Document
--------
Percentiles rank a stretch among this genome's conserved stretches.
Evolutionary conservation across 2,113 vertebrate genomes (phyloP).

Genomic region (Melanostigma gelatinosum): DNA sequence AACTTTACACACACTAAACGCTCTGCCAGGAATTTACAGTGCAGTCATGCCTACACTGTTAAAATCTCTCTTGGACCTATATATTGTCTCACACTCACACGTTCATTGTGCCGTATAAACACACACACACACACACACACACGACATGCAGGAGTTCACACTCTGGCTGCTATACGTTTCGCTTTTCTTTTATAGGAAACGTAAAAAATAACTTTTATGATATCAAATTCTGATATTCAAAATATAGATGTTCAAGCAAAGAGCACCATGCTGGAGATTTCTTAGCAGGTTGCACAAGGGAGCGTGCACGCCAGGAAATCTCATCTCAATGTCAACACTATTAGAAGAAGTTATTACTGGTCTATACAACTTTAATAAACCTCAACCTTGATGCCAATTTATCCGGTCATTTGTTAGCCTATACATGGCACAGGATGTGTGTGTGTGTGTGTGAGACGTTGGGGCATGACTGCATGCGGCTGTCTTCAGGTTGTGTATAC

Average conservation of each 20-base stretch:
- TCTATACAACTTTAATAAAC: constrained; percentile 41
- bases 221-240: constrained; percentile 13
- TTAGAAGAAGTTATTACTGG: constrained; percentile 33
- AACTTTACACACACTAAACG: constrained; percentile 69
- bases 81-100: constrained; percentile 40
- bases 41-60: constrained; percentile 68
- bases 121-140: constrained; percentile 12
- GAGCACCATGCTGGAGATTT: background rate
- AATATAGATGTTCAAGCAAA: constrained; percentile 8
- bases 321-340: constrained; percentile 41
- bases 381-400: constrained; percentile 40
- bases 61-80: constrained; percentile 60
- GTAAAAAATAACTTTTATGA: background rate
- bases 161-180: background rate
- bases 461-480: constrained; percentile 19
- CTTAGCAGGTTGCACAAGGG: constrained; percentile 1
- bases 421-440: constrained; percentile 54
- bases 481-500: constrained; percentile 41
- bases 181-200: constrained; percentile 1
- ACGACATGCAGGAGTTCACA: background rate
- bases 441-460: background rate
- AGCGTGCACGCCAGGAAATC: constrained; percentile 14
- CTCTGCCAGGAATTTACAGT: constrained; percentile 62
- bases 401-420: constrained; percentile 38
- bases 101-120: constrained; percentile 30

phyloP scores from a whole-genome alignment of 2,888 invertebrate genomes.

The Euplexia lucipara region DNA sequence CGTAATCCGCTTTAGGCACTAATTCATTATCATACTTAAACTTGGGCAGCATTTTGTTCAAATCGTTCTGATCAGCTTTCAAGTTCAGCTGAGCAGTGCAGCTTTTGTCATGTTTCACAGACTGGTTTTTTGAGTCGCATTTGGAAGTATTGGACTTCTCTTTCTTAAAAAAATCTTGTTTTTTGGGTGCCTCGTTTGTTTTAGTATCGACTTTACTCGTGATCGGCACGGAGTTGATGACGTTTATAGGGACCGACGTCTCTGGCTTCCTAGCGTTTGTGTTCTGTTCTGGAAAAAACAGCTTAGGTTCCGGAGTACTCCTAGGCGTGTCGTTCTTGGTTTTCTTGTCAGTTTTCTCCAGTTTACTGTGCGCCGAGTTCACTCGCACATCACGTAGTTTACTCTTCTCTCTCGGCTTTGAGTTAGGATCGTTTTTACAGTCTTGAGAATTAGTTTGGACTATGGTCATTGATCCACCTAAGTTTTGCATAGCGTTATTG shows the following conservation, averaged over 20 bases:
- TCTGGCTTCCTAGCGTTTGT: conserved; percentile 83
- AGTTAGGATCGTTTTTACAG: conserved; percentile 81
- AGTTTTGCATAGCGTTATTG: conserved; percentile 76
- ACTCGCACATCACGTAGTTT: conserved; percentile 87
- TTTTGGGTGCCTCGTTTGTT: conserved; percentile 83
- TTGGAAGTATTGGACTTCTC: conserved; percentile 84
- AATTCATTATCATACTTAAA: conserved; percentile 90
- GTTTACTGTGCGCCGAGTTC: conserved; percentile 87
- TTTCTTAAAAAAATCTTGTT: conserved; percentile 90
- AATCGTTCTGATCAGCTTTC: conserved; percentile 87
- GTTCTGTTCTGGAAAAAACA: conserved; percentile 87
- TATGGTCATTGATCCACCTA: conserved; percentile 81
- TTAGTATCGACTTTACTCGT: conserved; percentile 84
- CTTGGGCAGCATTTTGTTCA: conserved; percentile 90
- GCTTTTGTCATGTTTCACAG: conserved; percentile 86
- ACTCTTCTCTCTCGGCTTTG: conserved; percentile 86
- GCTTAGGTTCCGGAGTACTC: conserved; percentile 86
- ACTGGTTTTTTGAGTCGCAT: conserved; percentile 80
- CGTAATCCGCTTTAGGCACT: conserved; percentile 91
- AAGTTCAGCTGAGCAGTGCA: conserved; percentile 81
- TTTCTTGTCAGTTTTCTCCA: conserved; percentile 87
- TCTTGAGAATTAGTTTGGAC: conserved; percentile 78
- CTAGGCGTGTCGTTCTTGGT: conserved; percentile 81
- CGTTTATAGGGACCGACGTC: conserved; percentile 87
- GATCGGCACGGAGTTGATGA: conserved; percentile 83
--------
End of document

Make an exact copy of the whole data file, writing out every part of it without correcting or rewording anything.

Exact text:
Percentiles rank a stretch among this genome's conserved stretches.
Evolutionary conservation across 2,113 vertebrate genomes (phyloP).

Genomic region (Melanostigma gelatinosum): DNA sequence AACTTTACACACACTAAACGCTCTGCCAGGAATTTACAGTGCAGTCATGCCTACACTGTTAAAATCTCTCTTGGACCTATATATTGTCTCACACTCACACGTTCATTGTGCCGTATAAACACACACACACACACACACACACGACATGCAGGAGTTCACACTCTGGCTGCTATACGTTTCGCTTTTCTTTTATAGGAAACGTAAAAAATAACTTTTATGATATCAAATTCTGATATTCAAAATATAGATGTTCAAGCAAAGAGCACCATGCTGGAGATTTCTTAGCAGGTTGCACAAGGGAGCGTGCACGCCAGGAAATCTCATCTCAATGTCAACACTATTAGAAGAAGTTATTACTGGTCTATACAACTTTAATAAACCTCAACCTTGATGCCAATTTATCCGGTCATTTGTTAGCCTATACATGGCACAGGATGTGTGTGTGTGTGTGTGAGACGTTGGGGCATGACTGCATGCGGCTGTCTTCAGGTTGTGTATAC

Average conservation of each 20-base stretch:
- TCTATACAACTTTAATAAAC: constrained; percentile 41
- bases 221-240: constrained; percentile 13
- TTAGAAGAAGTTATTACTGG: constrained; percentile 33
- AACTTTACACACACTAAACG: constrained; percentile 69
- bases 81-100: constrained; percentile 40
- bases 41-60: constrained; percentile 68
- bases 121-140: constrained; percentile 12
- GAGCACCATGCTGGAGATTT: background rate
- AATATAGATGTTCAAGCAAA: constrained; percentile 8
- bases 321-340: constrained; percentile 41
- bases 381-400: constrained; percentile 40
- bases 61-80: constrained; percentile 60
- GTAAAAAATAACTTTTATGA: background rate
- bases 161-180: background rate
- bases 461-480: constrained; percentile 19
- CTTAGCAGGTTGCACAAGGG: constrained; percentile 1
- bases 421-440: constrained; percentile 54
- bases 481-500: constrained; percentile 41
- bases 181-200: constrained; percentile 1
- ACGACATGCAGGAGTTCACA: background rate
- bases 441-460: background rate
- AGCGTGCACGCCAGGAAATC: constrained; percentile 14
- CTCTGCCAGGAATTTACAGT: constrained; percentile 62
- bases 401-420: constrained; percentile 38
- bases 101-120: constrained; percentile 30

phyloP scores from a whole-genome alignment of 2,888 invertebrate genomes.

The Euplexia lucipara region DNA sequence CGTAATCCGCTTTAGGCACTAATTCATTATCATACTTAAACTTGGGCAGCATTTTGTTCAAATCGTTCTGATCAGCTTTCAAGTTCAGCTGAGCAGTGCAGCTTTTGTCATGTTTCACAGACTGGTTTTTTGAGTCGCATTTGGAAGTATTGGACTTCTCTTTCTTAAAAAAATCTTGTTTTTTGGGTGCCTCGTTTGTTTTAGTATCGACTTTACTCGTGATCGGCACGGAGTTGATGACGTTTATAGGGACCGACGTCTCTGGCTTCCTAGCGTTTGTGTTCTGTTCTGGAAAAAACAGCTTAGGTTCCGGAGTACTCCTAGGCGTGTCGTTCTTGGTTTTCTTGTCAGTTTTCTCCAGTTTACTGTGCGCCGAGTTCACTCGCACATCACGTAGTTTACTCTTCTCTCTCGGCTTTGAGTTAGGATCGTTTTTACAGTCTTGAGAATTAGTTTGGACTATGGTCATTGATCCACCTAAGTTTTGCATAGCGTTATTG shows the following conservation, averaged over 20 bases:
- TCTGGCTTCCTAGCGTTTGT: conserved; percentile 83
- AGTTAGGATCGTTTTTACAG: conserved; percentile 81
- AGTTTTGCATAGCGTTATTG: conserved; percentile 76
- ACTCGCACATCACGTAGTTT: conserved; percentile 87
- TTTTGGGTGCCTCGTTTGTT: conserved; percentile 83
- TTGGAAGTATTGGACTTCTC: conserved; percentile 84
- AATTCATTATCATACTTAAA: conserved; percentile 90
- GTTTACTGTGCGCCGAGTTC: conserved; percentile 87
- TTTCTTAAAAAAATCTTGTT: conserved; percentile 90
- AATCGTTCTGATCAGCTTTC: conserved; percentile 87
- GTTCTGTTCTGGAAAAAACA: conserved; percentile 87
- TATGGTCATTGATCCACCTA: conserved; percentile 81
- TTAGTATCGACTTTACTCGT: conserved; percentile 84
- CTTGGGCAGCATTTTGTTCA: conserved; percentile 90
- GCTTTTGTCATGTTTCACAG: conserved; percentile 86
- ACTCTTCTCTCTCGGCTTTG: conserved; percentile 86
- GCTTAGGTTCCGGAGTACTC: conserved; percentile 86
- ACTGGTTTTTTGAGTCGCAT: conserved; percentile 80
- CGTAATCCGCTTTAGGCACT: conserved; percentile 91
- AAGTTCAGCTGAGCAGTGCA: conserved; percentile 81
- TTTCTTGTCAGTTTTCTCCA: conserved; percentile 87
- TCTTGAGAATTAGTTTGGAC: conserved; percentile 78
- CTAGGCGTGTCGTTCTTGGT: conserved; percentile 81
- CGTTTATAGGGACCGACGTC: conserved; percentile 87
- GATCGGCACGGAGTTGATGA: conserved; percentile 83